1990s In 1991, FoA accepted more than 50 U.S. military surplus patrol vehicles and significant quantities of radio and field equipment from the U.S. Department of Defense for refurbishing and distribution among wildlife conservation agencies of 10 African countries to bolster anti-poaching patrols. In 1996, FoA delivered a Zenair airplane to Ghana Wildlife Service for anti-poaching patrols; trained pilots and provided spare parts. FoA’s 1992 tourism boycott of Alaska prompted the state to end its official wolf control program. We also ended coyote killing efforts in a Northwest National Wildlife Refuge, and contributed to the successful effort that opposed and prevented oil drilling in the Arctic National Wildlife Refuge in Alaska.
2000 In 2005, FoA wrote and published its first vegan cookbook. In 2006, FoA and others sued the Fish and Wildlife Service of the Department of Interior on the grounds that the Service unlawfully exempted U.S.-bred scimitar-horned oryx, addax, and dama gazelles from prohibitions against harming, harassing, pursuing, hunting, shooting, wounding, killing, trapping, capturing, or collecting endangered species. FoA won the case in 2009. The Court ruled that FWS violated the ESA by issuing a blanket exemption allowing trophy hunting at U.S. ranches of endangered African antelopes and required ranchers to obtain permits. In 2007, FoA halted the state of Alaska’s wolf bounty program through successful litigation.
2010-PRESENT In July of 2014, the first shark species was listed under the Endangered Species Act in response to a 2011 petition by Friends of Animals. The National Marine Fisheries Service listed four populations of scalloped hammerhead shark under the ESA because of severe threats posed by human exploitation. In 2015 FoA drafted Cecil’s Law, which would ban the importation, sale, possession and transportation of African elephants, lions, leopards, and black and white rhinos and their body parts. The legislation has been introduced in Connecticut and New York. Friends of Animals' successful litigation for wild horses in 2015, 2016 and 2017 is notable: FoA halted a 5-year fertility control program targeting Nevada's Rocky Hill herd; prevented the gruesome wild mare sterilization research project in Oregon; stopped Wyoming’s anti-wild horse agenda; protected Montana’s beloved Pryor Mountain Herd from future assault; stopped the forced drugging of Nevada’s Pine Nut Herd with fertility control, twice; and helped ensure Arizona’s Salt River wild horses remain free.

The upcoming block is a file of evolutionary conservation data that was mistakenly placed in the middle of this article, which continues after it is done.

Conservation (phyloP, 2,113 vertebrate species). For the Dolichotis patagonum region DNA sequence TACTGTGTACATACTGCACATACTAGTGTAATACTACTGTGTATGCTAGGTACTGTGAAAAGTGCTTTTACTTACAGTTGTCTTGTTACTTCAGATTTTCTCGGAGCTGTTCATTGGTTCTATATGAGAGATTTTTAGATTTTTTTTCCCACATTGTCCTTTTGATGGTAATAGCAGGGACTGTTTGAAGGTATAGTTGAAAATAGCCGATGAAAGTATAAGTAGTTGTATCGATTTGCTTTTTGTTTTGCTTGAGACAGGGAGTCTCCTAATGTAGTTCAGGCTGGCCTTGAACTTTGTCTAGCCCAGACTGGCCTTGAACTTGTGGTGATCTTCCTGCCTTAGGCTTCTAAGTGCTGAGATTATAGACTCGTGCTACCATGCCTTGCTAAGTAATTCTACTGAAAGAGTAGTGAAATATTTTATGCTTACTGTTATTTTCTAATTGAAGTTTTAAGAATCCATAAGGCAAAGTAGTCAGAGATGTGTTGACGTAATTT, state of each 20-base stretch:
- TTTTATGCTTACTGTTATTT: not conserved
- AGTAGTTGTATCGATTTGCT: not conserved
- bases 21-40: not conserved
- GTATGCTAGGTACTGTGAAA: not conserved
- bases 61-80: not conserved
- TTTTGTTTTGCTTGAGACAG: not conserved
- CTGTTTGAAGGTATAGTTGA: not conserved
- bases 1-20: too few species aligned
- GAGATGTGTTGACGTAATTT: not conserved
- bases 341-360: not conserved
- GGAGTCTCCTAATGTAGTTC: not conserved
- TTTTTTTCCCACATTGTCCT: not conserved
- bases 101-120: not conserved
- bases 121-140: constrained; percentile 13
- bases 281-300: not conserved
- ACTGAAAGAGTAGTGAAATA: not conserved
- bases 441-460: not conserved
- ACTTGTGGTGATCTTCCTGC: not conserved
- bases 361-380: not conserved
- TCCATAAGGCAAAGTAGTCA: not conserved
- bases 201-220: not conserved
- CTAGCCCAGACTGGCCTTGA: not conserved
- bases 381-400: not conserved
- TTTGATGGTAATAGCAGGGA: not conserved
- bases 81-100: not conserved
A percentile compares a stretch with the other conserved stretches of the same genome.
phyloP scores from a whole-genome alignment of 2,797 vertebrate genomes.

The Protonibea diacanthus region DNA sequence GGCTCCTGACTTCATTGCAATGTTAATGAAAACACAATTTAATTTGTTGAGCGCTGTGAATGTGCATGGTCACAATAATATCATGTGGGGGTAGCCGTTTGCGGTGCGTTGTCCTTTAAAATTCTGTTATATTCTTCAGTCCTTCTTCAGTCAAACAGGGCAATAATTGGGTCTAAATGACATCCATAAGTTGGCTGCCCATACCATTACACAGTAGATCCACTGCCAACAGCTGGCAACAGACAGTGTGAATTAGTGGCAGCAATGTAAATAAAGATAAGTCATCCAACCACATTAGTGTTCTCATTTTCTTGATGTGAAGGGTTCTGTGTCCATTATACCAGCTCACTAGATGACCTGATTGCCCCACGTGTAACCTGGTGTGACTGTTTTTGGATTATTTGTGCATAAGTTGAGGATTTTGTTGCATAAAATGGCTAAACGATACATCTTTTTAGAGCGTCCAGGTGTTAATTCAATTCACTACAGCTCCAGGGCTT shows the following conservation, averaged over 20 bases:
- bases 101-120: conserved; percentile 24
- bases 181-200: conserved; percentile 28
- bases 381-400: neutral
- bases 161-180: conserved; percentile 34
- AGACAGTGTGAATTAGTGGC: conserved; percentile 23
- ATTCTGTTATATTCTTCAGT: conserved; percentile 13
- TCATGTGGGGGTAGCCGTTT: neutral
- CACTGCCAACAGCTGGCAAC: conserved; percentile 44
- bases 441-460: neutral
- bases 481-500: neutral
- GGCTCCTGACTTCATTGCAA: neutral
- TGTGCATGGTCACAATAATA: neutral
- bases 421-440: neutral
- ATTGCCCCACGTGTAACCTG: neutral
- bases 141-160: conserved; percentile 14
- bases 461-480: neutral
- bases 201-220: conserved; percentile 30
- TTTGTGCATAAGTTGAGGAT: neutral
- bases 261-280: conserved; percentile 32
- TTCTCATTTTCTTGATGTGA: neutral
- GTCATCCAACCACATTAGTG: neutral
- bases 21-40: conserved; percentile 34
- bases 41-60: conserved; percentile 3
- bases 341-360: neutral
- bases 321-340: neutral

On Nov. 28, 2016, NY Gov. Andrew Cuomo signed the Swan Bill—created with input from Friends of Animals and ornithologists—which was created to save the state’s 2,200 mute swans from a government-sanctioned death sentence. In March of 2017, thanks to FoA's legal intervention, the Tenth Circuit Court of Appeals overturned a 2014 decision by a federal district judge in Utah that sought to strip the Utah prairie dog of federal protection under the Endangered Species Act (ESA). Not only did this outcome protect Utah's prairie dogs, it prevented anti-wildlife, pro-property plaintiffs from destroying the ESA.